As the hardreading staff has repeatedly noted, the University of Massachusetts has slowly been colonizing the Boston Globe, stamping itself on the stately local broadsheet like Marty Walsh on City of Boston signage.
Today’s bit of UMasstery:
If it feels a little unseemly how much UMass and the Globe are joined at the hip pocket, Erin Smith’s Boston Herald piece today only makes it unseemlier.
Institute contractors hit up for Globe mag
UMass PR firm solicited ads for Ted K tribute
The public relations company representing the University of Massachusetts Building Authority, which hired firms to build the new Kennedy Institute, has acknowledged it solicited those contractors for pricey ads in an upcoming Boston Globe commemorative magazine section.
Julie Kahn, an executive with Regan Communications, said she used a list of vendors provided by the institute, named for the late U.S. Sen. Edward M. Kennedy, to make the sales calls for the ads, which started at $15,000 for a half-page.
So. Regan Communications has as clients: 1) the UMass Building Authority, a public agency that “financed and oversaw construction of the Kennedy Institute on the UMass Boston campus;” and 2) the Boston Globe, which is publishing “a special section to mark the opening of the Institute.”
So. Regan Communications gets from one client a list of companies involved in the construction of the Institute and uses it on behalf of its other client to solicit paid ads to celebrate said building.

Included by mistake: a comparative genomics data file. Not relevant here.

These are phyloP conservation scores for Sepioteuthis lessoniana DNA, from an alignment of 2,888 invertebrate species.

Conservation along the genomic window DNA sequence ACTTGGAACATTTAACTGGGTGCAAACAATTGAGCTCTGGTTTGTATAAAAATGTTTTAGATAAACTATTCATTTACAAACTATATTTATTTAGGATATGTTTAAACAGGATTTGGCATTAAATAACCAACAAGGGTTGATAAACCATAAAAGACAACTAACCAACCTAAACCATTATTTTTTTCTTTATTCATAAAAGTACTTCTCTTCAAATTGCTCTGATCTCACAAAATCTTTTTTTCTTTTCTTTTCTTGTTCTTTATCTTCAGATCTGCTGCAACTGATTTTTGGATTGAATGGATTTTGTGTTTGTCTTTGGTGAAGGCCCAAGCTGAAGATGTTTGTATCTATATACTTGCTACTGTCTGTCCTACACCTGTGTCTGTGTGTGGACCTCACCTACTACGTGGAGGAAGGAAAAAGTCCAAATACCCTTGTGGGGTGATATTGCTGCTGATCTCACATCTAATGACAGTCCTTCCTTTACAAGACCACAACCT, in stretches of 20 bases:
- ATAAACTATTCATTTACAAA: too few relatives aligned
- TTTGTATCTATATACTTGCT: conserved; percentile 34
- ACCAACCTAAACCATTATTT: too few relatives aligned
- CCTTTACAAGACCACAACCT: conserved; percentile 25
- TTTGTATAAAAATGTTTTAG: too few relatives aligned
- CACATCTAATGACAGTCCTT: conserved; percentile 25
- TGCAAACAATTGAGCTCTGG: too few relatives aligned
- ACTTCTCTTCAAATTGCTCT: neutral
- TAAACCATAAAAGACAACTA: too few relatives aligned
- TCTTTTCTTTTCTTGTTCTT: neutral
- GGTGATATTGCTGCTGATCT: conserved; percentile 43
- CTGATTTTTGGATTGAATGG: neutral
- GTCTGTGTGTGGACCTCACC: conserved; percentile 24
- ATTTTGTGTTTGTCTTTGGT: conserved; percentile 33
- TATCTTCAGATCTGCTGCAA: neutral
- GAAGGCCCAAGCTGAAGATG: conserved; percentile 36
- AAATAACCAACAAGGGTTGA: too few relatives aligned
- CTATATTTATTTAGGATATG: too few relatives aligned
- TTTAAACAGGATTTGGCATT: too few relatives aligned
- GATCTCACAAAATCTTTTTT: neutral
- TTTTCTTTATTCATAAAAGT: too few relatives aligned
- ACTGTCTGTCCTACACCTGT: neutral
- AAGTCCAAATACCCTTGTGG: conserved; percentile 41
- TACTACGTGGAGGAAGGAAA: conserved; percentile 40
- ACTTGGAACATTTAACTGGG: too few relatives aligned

But . . . how appropriate?
Kahn to the Herald: “It went out to everyone they did business with — everyone who profited. I don’t see a conflict. I was just given a list by the EMK Institute that they wanted me to contact. When you do a roast or someone retires, you call all your vendors to give back. This is very common in this business.”
In the PR business, yes. The question here is about the journalism business.
More of Kahn’s defense:
“A lot of contractors were on that list and most of them said, ‘No, we can’t afford it,’ ” she said. “A handful said yes and 80 or 90 percent said no. If there was pressure, I think we would have had a lot more success.”
Fine, but that doesn’t speak to propriety either. Competence, maybe, but not propriety.
(To be sure graf goes here.)
To be sure, the headscratching staff hasn’t settled on whether this mishegoss is the stuff of misdemeanor or felony. We lean toward the former, though. Certainly, it doesn’t sink to the level of the Los Angeles Times/Staples Center train wreck back in 1999.
Even so, given how much the Globe and UMass are playing footsie these days, it really doesn’t look – or smell – all that good for the mately local broadsheet.